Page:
Burnout: From Causes Come Solutions

Elizabeth Wilcox, Sr. Consultant for Advising

At the largest Advancing Practice session to date, nearly 130 advisors turned out to hear Professor Christina Maslach talk about the six main causes of burnout and the pernicious impact of burnout to health and job performance. The beauty of understanding causes?  From causes, come solutions! Coping with burnout, as Maslach noted, is not about improving one’s self-care strategies; because the causes are structural, the solutions need also to be structurally based. We’ve compiled the following list of advising specific possible solutions to help you not only prevent but address burnout. The key is to be both constructive and proactive in your mindset and strategies as these are likely to result in both positive and lasting changes in your working life.

Cause: Work overload 

Solution: Case Management

For advisors, managing large caseloads can be very draining. There may simply be too many students to be well managed by an individual advisor, or a mix of individual advising, projects and peak advising periods may converge in ways that impact an individual’s capacity to manage intense student demand.

Appointments vs. Drop-in

Looking at the mix of drop-in vs. scheduled appointments is a good way to start examining your workload and advising peaks. Would a greater mix of scheduled appointments and control over that schedule help you better manage workload? Would adjusting this mix during busy periods make a difference?  You might be surprised at the impact adjustments to your scheduling processes might make on your time, energy and feeling of control.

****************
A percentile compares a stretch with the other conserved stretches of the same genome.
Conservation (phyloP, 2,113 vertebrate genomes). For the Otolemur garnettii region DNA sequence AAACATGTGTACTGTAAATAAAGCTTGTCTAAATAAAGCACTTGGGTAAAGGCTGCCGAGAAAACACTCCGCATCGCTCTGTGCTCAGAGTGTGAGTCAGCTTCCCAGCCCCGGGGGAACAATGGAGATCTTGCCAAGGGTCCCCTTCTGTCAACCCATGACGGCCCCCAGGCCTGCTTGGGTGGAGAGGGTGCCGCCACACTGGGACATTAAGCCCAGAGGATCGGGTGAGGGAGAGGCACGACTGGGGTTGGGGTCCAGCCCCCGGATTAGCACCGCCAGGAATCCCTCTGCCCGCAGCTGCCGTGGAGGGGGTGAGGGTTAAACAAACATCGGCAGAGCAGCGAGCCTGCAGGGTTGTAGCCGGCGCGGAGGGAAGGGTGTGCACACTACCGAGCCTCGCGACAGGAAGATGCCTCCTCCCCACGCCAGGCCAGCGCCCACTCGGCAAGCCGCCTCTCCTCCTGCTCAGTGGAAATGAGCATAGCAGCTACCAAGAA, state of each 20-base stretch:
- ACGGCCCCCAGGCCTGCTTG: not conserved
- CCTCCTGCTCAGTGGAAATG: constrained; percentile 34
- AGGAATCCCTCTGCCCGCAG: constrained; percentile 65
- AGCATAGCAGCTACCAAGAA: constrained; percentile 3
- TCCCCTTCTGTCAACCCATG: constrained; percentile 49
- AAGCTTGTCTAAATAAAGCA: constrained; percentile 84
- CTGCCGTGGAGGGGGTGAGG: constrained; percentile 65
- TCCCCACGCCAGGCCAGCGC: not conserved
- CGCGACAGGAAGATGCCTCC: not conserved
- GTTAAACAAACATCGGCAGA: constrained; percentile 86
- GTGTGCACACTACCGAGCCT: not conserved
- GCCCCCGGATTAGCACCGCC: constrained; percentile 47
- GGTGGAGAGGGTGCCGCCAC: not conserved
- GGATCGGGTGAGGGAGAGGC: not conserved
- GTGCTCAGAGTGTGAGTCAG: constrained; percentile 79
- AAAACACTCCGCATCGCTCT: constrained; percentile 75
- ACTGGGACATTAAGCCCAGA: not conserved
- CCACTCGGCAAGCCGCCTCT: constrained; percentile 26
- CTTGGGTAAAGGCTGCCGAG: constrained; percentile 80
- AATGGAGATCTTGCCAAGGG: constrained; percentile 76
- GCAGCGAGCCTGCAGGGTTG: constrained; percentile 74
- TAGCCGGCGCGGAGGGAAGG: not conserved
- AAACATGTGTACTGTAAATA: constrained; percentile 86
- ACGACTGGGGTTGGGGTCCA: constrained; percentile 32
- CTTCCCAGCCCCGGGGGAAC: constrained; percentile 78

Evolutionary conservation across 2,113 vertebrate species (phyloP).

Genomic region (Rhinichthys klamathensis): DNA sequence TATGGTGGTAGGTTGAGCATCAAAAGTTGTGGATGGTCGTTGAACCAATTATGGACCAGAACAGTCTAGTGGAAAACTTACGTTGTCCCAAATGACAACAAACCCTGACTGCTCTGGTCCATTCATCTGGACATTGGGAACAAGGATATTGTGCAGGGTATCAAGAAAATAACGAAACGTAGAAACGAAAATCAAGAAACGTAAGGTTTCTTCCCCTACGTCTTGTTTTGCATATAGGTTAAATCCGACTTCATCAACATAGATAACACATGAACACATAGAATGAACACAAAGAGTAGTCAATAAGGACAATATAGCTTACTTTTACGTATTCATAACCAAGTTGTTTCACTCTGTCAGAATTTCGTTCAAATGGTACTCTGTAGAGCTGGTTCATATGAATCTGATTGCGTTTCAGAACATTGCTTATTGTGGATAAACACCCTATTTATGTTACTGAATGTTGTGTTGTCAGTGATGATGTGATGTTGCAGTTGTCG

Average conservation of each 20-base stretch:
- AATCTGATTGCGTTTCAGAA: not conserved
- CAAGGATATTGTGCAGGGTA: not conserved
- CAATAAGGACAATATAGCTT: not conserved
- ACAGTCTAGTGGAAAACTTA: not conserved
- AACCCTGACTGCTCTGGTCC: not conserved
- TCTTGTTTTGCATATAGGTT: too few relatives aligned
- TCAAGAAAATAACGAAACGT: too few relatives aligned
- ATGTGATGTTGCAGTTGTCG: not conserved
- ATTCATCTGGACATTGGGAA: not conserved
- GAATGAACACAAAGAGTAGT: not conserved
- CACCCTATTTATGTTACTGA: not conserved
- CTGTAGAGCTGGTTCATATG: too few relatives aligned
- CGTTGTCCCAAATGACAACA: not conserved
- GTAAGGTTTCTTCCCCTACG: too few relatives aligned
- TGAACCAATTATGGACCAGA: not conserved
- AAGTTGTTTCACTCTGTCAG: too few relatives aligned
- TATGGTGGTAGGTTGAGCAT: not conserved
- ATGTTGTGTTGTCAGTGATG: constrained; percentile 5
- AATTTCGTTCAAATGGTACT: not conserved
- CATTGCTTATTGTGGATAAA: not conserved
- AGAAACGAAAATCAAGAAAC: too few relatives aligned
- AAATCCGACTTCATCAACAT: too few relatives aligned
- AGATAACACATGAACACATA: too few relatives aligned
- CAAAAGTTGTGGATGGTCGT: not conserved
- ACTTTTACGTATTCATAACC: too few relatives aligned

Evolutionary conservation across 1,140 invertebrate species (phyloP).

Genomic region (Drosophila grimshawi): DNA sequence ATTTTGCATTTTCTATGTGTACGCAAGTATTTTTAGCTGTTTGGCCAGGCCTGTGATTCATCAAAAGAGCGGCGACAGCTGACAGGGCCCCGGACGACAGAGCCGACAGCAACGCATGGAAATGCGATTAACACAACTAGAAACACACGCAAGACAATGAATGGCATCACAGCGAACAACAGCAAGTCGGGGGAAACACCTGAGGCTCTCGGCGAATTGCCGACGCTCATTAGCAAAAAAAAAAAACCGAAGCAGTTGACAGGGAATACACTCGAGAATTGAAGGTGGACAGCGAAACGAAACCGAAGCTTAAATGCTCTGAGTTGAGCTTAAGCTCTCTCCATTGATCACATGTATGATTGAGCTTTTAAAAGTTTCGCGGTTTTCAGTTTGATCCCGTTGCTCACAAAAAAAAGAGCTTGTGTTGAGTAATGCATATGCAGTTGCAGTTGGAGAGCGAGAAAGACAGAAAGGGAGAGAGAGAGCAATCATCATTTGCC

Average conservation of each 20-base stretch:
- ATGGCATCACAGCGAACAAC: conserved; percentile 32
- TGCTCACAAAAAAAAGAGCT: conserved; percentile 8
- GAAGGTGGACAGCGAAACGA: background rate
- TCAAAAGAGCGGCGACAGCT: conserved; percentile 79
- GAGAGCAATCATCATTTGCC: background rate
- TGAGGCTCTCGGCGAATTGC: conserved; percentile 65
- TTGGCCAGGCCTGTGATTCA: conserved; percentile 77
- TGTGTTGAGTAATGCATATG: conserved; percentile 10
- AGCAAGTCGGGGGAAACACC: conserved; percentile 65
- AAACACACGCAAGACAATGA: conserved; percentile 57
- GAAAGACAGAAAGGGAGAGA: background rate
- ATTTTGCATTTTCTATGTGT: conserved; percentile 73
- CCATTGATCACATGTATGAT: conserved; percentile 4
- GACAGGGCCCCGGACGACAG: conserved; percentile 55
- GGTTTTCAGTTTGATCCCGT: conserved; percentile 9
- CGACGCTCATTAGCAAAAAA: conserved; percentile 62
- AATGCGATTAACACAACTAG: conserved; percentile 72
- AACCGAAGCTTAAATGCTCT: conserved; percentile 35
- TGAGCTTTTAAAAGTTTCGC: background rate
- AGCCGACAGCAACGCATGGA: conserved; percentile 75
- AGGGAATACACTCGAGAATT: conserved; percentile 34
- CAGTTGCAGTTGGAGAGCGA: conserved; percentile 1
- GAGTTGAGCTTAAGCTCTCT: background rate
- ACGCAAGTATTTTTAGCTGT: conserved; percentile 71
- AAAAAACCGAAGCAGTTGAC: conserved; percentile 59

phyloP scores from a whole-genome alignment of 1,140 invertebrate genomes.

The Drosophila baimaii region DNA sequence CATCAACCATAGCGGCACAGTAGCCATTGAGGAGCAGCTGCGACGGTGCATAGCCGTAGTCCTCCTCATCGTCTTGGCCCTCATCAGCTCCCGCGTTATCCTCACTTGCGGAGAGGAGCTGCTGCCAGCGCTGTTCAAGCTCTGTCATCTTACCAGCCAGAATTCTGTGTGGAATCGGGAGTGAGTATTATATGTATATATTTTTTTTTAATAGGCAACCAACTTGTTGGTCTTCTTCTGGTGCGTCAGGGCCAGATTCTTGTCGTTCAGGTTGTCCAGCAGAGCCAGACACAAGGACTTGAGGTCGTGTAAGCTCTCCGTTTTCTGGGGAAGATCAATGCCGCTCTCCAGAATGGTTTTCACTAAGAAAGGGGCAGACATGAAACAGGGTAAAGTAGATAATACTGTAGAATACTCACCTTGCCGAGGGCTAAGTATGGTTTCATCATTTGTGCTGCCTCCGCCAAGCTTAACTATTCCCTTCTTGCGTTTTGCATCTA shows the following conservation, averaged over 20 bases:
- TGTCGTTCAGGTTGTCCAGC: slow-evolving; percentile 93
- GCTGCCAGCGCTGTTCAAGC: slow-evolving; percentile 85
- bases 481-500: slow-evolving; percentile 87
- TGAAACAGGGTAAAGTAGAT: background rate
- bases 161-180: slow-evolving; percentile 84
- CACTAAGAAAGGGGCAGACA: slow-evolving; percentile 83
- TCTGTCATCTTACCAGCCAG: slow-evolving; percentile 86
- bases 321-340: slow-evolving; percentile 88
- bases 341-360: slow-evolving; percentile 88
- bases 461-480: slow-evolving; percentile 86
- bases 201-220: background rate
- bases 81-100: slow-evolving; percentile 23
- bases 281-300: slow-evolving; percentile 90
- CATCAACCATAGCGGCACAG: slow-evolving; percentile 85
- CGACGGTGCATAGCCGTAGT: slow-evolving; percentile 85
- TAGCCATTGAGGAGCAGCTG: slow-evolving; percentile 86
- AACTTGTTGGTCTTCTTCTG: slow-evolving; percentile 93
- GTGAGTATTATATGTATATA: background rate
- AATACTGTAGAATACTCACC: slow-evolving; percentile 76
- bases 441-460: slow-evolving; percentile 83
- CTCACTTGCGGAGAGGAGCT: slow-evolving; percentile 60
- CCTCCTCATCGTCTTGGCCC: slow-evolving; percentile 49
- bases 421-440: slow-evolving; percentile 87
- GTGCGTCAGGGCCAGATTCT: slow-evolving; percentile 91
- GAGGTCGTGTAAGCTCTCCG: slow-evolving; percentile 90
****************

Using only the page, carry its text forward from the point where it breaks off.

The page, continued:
Technological Solutions

There are a wide range of technological resources that can help tier service in ways that help manage large caseloads. For example, Facebook can be used to advise many students at once, videos can be uploaded to YouTube to address frequently asked questions, Skype advising can help make advising more convenient, and changes to web based information can help you better manage quick question advising. Even a wiki might help you manage updates to training materials and other important shared documents. All are time saving if used well.

Process Analysis

Maybe it’s time to take a look at some of your standard processes; are you spending time processing huge numbers of paper petitions that could be better managed electronically? Are deadline dates conflicting with other important project deadlines? Taking a look at your business processes can help you find bottlenecks and other sources of overload. Simple adjustments may make your life much easier. As we gear us for integration of our student systems, there may be new opportunities for streamlining ineffective and inefficient processes.